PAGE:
At its best when creating a dissonance between visual percepts and actualities, be it on a narrative level (when the male protagonist sees an ad on the wall and visualizes his lover; when the female protagonist sees the sky in her mirror) or on a meta-textual level (the ironic collision of Tchaikovsky and Wagner's compositions and Buñuel's dirty images). I must say that I find myself agreeing with Matsumoto's critique of Buñuel and other early Surrealist filmmakers (Cocteau, for instance),…
Is it wrong of me to say that experimental animator Helen Hill's best film is the one without any animation? Perhaps it is my own minor bias against animation coming into play, but without a doubt, Your New Pig Is Down the Road is her most interesting and structurally curious effort, the one that most thoroughly investigates its own image.
If there's any one thing I truly hate about the West, it's how it always positions itself as the advocate of "free choice" in the face of a totalitarian Other. Countless times, this excuse has been used as a justification for overwhelmingly imperialist action, a sort of ideological bait-and-switch where "freedom" necessarily makes non-Western culture inferior and non-Westerners subordinate to the hegemony of the West.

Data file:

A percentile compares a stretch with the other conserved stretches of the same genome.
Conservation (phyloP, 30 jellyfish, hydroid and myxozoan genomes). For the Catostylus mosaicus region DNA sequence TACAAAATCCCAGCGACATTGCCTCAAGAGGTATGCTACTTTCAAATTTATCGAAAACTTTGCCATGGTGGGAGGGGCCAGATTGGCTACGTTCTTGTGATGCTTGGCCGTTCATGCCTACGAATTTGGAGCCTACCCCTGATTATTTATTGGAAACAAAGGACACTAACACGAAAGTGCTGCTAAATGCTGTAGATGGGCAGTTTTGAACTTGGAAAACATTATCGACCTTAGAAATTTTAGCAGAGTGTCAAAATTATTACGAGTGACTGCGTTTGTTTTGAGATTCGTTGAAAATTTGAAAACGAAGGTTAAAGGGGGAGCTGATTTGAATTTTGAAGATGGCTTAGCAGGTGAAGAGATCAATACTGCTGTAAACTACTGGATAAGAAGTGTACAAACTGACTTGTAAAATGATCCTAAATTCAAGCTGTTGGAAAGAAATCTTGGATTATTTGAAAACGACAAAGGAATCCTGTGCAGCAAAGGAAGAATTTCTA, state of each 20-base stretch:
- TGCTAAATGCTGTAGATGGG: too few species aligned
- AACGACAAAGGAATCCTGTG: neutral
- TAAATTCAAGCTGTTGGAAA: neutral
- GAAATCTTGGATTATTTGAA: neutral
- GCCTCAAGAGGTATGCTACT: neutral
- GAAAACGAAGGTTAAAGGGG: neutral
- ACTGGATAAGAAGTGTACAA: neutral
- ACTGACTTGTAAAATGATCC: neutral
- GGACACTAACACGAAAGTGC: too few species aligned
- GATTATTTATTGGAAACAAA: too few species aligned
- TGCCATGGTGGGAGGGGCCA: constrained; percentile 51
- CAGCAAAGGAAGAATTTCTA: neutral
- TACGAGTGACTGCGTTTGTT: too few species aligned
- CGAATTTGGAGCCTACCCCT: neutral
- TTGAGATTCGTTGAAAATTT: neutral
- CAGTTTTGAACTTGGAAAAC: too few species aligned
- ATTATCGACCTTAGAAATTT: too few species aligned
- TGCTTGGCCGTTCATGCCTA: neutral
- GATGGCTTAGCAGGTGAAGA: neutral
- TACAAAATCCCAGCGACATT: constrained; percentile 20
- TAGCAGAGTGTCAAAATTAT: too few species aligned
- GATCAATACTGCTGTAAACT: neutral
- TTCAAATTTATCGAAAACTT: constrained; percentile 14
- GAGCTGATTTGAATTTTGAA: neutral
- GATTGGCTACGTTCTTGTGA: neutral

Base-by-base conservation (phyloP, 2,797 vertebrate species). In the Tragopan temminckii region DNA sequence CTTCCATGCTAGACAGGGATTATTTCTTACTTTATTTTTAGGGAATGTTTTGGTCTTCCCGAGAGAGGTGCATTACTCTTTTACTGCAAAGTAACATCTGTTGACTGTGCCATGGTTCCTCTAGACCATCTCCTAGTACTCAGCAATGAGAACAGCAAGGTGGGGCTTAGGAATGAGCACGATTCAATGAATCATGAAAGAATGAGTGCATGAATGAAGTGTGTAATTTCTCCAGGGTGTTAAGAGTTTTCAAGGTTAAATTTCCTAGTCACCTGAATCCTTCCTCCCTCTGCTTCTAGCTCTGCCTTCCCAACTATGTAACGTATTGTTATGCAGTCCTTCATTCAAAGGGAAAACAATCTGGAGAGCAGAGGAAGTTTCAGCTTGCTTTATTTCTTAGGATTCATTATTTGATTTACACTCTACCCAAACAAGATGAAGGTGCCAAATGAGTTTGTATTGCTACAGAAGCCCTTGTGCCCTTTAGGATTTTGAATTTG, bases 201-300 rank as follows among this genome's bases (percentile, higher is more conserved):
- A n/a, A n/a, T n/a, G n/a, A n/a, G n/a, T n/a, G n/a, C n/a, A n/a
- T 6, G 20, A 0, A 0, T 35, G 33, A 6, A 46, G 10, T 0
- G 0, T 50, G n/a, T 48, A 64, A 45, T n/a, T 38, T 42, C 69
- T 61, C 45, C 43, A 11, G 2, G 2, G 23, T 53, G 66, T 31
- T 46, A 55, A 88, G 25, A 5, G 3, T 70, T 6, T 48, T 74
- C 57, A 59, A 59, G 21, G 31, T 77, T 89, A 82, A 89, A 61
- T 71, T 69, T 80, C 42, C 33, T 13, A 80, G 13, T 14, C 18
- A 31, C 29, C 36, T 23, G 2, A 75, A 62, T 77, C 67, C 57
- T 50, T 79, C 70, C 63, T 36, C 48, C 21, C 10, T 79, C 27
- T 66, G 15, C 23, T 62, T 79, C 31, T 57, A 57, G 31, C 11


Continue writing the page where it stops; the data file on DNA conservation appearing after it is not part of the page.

I might compare Silence to White Material, in the sense that both are essentially colonist…
Like Birth of a Nation or Breathless before it, Kiarostami's Close-Up is an easy film to take for granted, as the further we get from its original release, the less novel it may appear to be. However, it is also like those two films in that its significance in cinematic history cannot - and should not - be understated. Close-Up is one of the handful of films who have fundamentally reshaped our relationship to the medium. Its legacy is especially…